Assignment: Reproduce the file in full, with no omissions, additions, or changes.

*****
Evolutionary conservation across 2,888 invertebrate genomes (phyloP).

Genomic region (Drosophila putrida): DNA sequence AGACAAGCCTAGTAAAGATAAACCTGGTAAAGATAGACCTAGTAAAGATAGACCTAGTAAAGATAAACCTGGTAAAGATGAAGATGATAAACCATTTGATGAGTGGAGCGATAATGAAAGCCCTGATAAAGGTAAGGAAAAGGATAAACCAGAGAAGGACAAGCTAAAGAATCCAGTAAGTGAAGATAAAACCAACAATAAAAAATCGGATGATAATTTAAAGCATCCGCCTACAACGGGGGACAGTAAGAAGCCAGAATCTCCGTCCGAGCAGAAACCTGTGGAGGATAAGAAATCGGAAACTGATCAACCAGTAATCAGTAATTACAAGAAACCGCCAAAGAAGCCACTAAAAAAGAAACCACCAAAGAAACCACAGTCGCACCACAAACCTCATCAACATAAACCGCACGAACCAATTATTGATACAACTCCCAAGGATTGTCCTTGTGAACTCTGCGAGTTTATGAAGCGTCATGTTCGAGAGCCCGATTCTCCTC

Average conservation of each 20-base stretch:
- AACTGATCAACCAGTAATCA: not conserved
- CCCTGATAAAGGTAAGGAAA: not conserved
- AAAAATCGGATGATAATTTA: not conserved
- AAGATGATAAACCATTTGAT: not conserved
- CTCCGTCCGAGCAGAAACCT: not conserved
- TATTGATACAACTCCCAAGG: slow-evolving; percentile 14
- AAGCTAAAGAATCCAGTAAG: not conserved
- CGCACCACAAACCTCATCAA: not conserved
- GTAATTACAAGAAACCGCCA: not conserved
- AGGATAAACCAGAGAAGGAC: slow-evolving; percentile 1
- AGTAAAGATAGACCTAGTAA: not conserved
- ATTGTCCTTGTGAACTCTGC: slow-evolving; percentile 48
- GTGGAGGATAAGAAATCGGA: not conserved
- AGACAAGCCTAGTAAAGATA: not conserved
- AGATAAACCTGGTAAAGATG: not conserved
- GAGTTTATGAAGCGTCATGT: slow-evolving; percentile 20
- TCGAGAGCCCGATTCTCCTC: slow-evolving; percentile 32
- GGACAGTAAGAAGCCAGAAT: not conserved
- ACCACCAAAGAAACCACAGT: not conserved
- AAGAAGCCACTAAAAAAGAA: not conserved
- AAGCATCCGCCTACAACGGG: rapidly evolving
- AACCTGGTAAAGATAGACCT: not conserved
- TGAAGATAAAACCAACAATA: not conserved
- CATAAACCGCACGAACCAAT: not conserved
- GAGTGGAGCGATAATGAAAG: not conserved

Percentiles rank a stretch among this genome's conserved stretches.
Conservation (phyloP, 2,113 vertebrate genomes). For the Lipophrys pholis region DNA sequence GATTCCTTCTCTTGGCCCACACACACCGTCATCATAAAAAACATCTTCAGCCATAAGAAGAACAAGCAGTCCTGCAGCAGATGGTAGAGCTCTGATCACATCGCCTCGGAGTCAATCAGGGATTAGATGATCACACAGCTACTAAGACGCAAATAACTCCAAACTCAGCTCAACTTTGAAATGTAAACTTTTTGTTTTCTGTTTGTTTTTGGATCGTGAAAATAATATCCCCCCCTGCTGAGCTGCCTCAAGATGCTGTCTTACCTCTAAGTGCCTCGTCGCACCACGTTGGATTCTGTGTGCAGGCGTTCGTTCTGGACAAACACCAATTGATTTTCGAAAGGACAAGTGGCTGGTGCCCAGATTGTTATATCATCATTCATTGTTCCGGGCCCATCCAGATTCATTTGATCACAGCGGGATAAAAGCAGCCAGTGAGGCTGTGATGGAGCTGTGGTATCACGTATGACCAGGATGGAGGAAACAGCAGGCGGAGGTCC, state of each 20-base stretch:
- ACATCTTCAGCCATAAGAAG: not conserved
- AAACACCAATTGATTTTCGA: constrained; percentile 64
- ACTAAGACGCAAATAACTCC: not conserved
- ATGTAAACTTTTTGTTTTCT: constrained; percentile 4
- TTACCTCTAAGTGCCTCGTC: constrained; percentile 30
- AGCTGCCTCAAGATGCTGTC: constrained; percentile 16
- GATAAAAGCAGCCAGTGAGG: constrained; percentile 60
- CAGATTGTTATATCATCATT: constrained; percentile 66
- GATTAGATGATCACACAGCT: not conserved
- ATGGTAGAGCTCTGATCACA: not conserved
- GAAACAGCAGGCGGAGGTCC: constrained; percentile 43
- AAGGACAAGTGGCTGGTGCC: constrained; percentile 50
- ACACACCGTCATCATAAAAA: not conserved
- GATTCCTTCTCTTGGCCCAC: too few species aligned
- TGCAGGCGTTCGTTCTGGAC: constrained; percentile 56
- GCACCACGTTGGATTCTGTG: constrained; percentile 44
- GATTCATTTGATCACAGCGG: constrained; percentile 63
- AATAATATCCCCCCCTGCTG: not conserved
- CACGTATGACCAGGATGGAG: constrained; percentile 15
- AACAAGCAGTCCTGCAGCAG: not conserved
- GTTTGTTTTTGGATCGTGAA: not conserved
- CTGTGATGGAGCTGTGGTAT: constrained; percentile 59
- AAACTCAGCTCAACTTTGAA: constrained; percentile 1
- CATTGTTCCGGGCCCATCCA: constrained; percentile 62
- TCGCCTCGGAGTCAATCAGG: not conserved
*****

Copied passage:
Evolutionary conservation across 2,888 invertebrate genomes (phyloP).

Genomic region (Drosophila putrida): DNA sequence AGACAAGCCTAGTAAAGATAAACCTGGTAAAGATAGACCTAGTAAAGATAGACCTAGTAAAGATAAACCTGGTAAAGATGAAGATGATAAACCATTTGATGAGTGGAGCGATAATGAAAGCCCTGATAAAGGTAAGGAAAAGGATAAACCAGAGAAGGACAAGCTAAAGAATCCAGTAAGTGAAGATAAAACCAACAATAAAAAATCGGATGATAATTTAAAGCATCCGCCTACAACGGGGGACAGTAAGAAGCCAGAATCTCCGTCCGAGCAGAAACCTGTGGAGGATAAGAAATCGGAAACTGATCAACCAGTAATCAGTAATTACAAGAAACCGCCAAAGAAGCCACTAAAAAAGAAACCACCAAAGAAACCACAGTCGCACCACAAACCTCATCAACATAAACCGCACGAACCAATTATTGATACAACTCCCAAGGATTGTCCTTGTGAACTCTGCGAGTTTATGAAGCGTCATGTTCGAGAGCCCGATTCTCCTC

Average conservation of each 20-base stretch:
- AACTGATCAACCAGTAATCA: not conserved
- CCCTGATAAAGGTAAGGAAA: not conserved
- AAAAATCGGATGATAATTTA: not conserved
- AAGATGATAAACCATTTGAT: not conserved
- CTCCGTCCGAGCAGAAACCT: not conserved
- TATTGATACAACTCCCAAGG: slow-evolving; percentile 14
- AAGCTAAAGAATCCAGTAAG: not conserved
- CGCACCACAAACCTCATCAA: not conserved
- GTAATTACAAGAAACCGCCA: not conserved
- AGGATAAACCAGAGAAGGAC: slow-evolving; percentile 1
- AGTAAAGATAGACCTAGTAA: not conserved
- ATTGTCCTTGTGAACTCTGC: slow-evolving; percentile 48
- GTGGAGGATAAGAAATCGGA: not conserved
- AGACAAGCCTAGTAAAGATA: not conserved
- AGATAAACCTGGTAAAGATG: not conserved
- GAGTTTATGAAGCGTCATGT: slow-evolving; percentile 20
- TCGAGAGCCCGATTCTCCTC: slow-evolving; percentile 32
- GGACAGTAAGAAGCCAGAAT: not conserved
- ACCACCAAAGAAACCACAGT: not conserved
- AAGAAGCCACTAAAAAAGAA: not conserved
- AAGCATCCGCCTACAACGGG: rapidly evolving
- AACCTGGTAAAGATAGACCT: not conserved
- TGAAGATAAAACCAACAATA: not conserved
- CATAAACCGCACGAACCAAT: not conserved
- GAGTGGAGCGATAATGAAAG: not conserved

Percentiles rank a stretch among this genome's conserved stretches.
Conservation (phyloP, 2,113 vertebrate genomes). For the Lipophrys pholis region DNA sequence GATTCCTTCTCTTGGCCCACACACACCGTCATCATAAAAAACATCTTCAGCCATAAGAAGAACAAGCAGTCCTGCAGCAGATGGTAGAGCTCTGATCACATCGCCTCGGAGTCAATCAGGGATTAGATGATCACACAGCTACTAAGACGCAAATAACTCCAAACTCAGCTCAACTTTGAAATGTAAACTTTTTGTTTTCTGTTTGTTTTTGGATCGTGAAAATAATATCCCCCCCTGCTGAGCTGCCTCAAGATGCTGTCTTACCTCTAAGTGCCTCGTCGCACCACGTTGGATTCTGTGTGCAGGCGTTCGTTCTGGACAAACACCAATTGATTTTCGAAAGGACAAGTGGCTGGTGCCCAGATTGTTATATCATCATTCATTGTTCCGGGCCCATCCAGATTCATTTGATCACAGCGGGATAAAAGCAGCCAGTGAGGCTGTGATGGAGCTGTGGTATCACGTATGACCAGGATGGAGGAAACAGCAGGCGGAGGTCC, state of each 20-base stretch:
- ACATCTTCAGCCATAAGAAG: not conserved
- AAACACCAATTGATTTTCGA: constrained; percentile 64
- ACTAAGACGCAAATAACTCC: not conserved
- ATGTAAACTTTTTGTTTTCT: constrained; percentile 4
- TTACCTCTAAGTGCCTCGTC: constrained; percentile 30
- AGCTGCCTCAAGATGCTGTC: constrained; percentile 16
- GATAAAAGCAGCCAGTGAGG: constrained; percentile 60
- CAGATTGTTATATCATCATT: constrained; percentile 66
- GATTAGATGATCACACAGCT: not conserved
- ATGGTAGAGCTCTGATCACA: not conserved
- GAAACAGCAGGCGGAGGTCC: constrained; percentile 43
- AAGGACAAGTGGCTGGTGCC: constrained; percentile 50
- ACACACCGTCATCATAAAAA: not conserved
- GATTCCTTCTCTTGGCCCAC: too few species aligned
- TGCAGGCGTTCGTTCTGGAC: constrained; percentile 56
- GCACCACGTTGGATTCTGTG: constrained; percentile 44
- GATTCATTTGATCACAGCGG: constrained; percentile 63
- AATAATATCCCCCCCTGCTG: not conserved
- CACGTATGACCAGGATGGAG: constrained; percentile 15
- AACAAGCAGTCCTGCAGCAG: not conserved
- GTTTGTTTTTGGATCGTGAA: not conserved
- CTGTGATGGAGCTGTGGTAT: constrained; percentile 59
- AAACTCAGCTCAACTTTGAA: constrained; percentile 1
- CATTGTTCCGGGCCCATCCA: constrained; percentile 62
- TCGCCTCGGAGTCAATCAGG: not conserved